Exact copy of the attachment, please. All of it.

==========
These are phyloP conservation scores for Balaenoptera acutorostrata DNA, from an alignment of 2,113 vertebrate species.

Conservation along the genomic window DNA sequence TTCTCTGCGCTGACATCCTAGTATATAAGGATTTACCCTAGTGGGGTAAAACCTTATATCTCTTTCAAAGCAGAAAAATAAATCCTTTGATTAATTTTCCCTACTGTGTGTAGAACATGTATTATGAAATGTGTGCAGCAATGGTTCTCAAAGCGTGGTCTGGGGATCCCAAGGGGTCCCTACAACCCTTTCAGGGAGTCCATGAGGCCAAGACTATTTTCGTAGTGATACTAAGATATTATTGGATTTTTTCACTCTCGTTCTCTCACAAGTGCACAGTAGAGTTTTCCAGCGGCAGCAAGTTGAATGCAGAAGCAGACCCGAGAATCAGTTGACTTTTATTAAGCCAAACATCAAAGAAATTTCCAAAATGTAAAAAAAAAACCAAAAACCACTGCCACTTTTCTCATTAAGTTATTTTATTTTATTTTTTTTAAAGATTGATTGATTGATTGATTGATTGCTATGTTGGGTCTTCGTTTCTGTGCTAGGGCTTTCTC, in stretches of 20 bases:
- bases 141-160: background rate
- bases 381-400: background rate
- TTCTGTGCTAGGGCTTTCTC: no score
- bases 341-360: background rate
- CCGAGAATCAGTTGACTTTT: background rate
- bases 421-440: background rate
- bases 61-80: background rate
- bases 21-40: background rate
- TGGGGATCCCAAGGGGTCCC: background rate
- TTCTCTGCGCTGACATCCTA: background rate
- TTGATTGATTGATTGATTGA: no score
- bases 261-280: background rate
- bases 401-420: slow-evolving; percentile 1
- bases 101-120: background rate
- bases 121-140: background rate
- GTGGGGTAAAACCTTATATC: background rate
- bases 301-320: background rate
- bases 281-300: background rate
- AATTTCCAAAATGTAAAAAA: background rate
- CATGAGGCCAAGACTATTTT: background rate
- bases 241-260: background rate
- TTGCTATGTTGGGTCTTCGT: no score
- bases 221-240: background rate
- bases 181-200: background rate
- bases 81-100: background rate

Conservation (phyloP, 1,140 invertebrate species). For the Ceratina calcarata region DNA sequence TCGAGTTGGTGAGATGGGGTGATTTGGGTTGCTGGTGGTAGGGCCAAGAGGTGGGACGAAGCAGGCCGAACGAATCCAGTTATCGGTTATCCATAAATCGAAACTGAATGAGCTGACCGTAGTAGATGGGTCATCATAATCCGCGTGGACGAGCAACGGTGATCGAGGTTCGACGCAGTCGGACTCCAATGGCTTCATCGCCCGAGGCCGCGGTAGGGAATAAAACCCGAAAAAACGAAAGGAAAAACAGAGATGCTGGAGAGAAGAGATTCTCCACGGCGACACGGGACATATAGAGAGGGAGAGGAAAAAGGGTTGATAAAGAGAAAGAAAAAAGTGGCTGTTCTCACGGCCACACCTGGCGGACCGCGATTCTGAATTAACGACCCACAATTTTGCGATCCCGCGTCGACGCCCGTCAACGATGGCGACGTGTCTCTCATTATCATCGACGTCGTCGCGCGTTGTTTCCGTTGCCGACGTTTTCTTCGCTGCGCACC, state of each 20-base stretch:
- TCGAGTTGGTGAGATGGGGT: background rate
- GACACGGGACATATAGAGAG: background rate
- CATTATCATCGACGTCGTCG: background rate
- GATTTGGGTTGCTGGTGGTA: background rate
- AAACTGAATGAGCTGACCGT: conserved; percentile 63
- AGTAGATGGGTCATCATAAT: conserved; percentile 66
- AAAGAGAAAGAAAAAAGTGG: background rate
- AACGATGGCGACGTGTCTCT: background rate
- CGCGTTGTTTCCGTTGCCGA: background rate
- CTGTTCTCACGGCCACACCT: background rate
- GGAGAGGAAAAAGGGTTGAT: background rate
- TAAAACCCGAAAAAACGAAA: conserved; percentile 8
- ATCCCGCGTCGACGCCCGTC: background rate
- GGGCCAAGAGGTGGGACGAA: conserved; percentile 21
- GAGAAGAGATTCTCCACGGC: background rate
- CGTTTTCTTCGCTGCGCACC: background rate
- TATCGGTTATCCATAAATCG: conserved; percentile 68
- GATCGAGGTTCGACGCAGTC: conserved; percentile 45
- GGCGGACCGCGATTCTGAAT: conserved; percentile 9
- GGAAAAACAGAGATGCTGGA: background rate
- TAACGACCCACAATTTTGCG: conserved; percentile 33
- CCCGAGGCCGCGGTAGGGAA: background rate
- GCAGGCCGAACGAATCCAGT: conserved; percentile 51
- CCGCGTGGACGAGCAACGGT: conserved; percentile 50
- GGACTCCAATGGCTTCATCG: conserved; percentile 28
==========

These are phyloP conservation scores for Balaenoptera acutorostrata DNA, from an alignment of 2,113 vertebrate species.

Conservation along the genomic window DNA sequence TTCTCTGCGCTGACATCCTAGTATATAAGGATTTACCCTAGTGGGGTAAAACCTTATATCTCTTTCAAAGCAGAAAAATAAATCCTTTGATTAATTTTCCCTACTGTGTGTAGAACATGTATTATGAAATGTGTGCAGCAATGGTTCTCAAAGCGTGGTCTGGGGATCCCAAGGGGTCCCTACAACCCTTTCAGGGAGTCCATGAGGCCAAGACTATTTTCGTAGTGATACTAAGATATTATTGGATTTTTTCACTCTCGTTCTCTCACAAGTGCACAGTAGAGTTTTCCAGCGGCAGCAAGTTGAATGCAGAAGCAGACCCGAGAATCAGTTGACTTTTATTAAGCCAAACATCAAAGAAATTTCCAAAATGTAAAAAAAAAACCAAAAACCACTGCCACTTTTCTCATTAAGTTATTTTATTTTATTTTTTTTAAAGATTGATTGATTGATTGATTGATTGCTATGTTGGGTCTTCGTTTCTGTGCTAGGGCTTTCTC, in stretches of 20 bases:
- bases 141-160: background rate
- bases 381-400: background rate
- TTCTGTGCTAGGGCTTTCTC: no score
- bases 341-360: background rate
- CCGAGAATCAGTTGACTTTT: background rate
- bases 421-440: background rate
- bases 61-80: background rate
- bases 21-40: background rate
- TGGGGATCCCAAGGGGTCCC: background rate
- TTCTCTGCGCTGACATCCTA: background rate
- TTGATTGATTGATTGATTGA: no score
- bases 261-280: background rate
- bases 401-420: slow-evolving; percentile 1
- bases 101-120: background rate
- bases 121-140: background rate
- GTGGGGTAAAACCTTATATC: background rate
- bases 301-320: background rate
- bases 281-300: background rate
- AATTTCCAAAATGTAAAAAA: background rate
- CATGAGGCCAAGACTATTTT: background rate
- bases 241-260: background rate
- TTGCTATGTTGGGTCTTCGT: no score
- bases 221-240: background rate
- bases 181-200: background rate
- bases 81-100: background rate

Conservation (phyloP, 1,140 invertebrate species). For the Ceratina calcarata region DNA sequence TCGAGTTGGTGAGATGGGGTGATTTGGGTTGCTGGTGGTAGGGCCAAGAGGTGGGACGAAGCAGGCCGAACGAATCCAGTTATCGGTTATCCATAAATCGAAACTGAATGAGCTGACCGTAGTAGATGGGTCATCATAATCCGCGTGGACGAGCAACGGTGATCGAGGTTCGACGCAGTCGGACTCCAATGGCTTCATCGCCCGAGGCCGCGGTAGGGAATAAAACCCGAAAAAACGAAAGGAAAAACAGAGATGCTGGAGAGAAGAGATTCTCCACGGCGACACGGGACATATAGAGAGGGAGAGGAAAAAGGGTTGATAAAGAGAAAGAAAAAAGTGGCTGTTCTCACGGCCACACCTGGCGGACCGCGATTCTGAATTAACGACCCACAATTTTGCGATCCCGCGTCGACGCCCGTCAACGATGGCGACGTGTCTCTCATTATCATCGACGTCGTCGCGCGTTGTTTCCGTTGCCGACGTTTTCTTCGCTGCGCACC, state of each 20-base stretch:
- TCGAGTTGGTGAGATGGGGT: background rate
- GACACGGGACATATAGAGAG: background rate
- CATTATCATCGACGTCGTCG: background rate
- GATTTGGGTTGCTGGTGGTA: background rate
- AAACTGAATGAGCTGACCGT: conserved; percentile 63
- AGTAGATGGGTCATCATAAT: conserved; percentile 66
- AAAGAGAAAGAAAAAAGTGG: background rate
- AACGATGGCGACGTGTCTCT: background rate
- CGCGTTGTTTCCGTTGCCGA: background rate
- CTGTTCTCACGGCCACACCT: background rate
- GGAGAGGAAAAAGGGTTGAT: background rate
- TAAAACCCGAAAAAACGAAA: conserved; percentile 8
- ATCCCGCGTCGACGCCCGTC: background rate
- GGGCCAAGAGGTGGGACGAA: conserved; percentile 21
- GAGAAGAGATTCTCCACGGC: background rate
- CGTTTTCTTCGCTGCGCACC: background rate
- TATCGGTTATCCATAAATCG: conserved; percentile 68
- GATCGAGGTTCGACGCAGTC: conserved; percentile 45
- GGCGGACCGCGATTCTGAAT: conserved; percentile 9
- GGAAAAACAGAGATGCTGGA: background rate
- TAACGACCCACAATTTTGCG: conserved; percentile 33
- CCCGAGGCCGCGGTAGGGAA: background rate
- GCAGGCCGAACGAATCCAGT: conserved; percentile 51
- CCGCGTGGACGAGCAACGGT: conserved; percentile 50
- GGACTCCAATGGCTTCATCG: conserved; percentile 28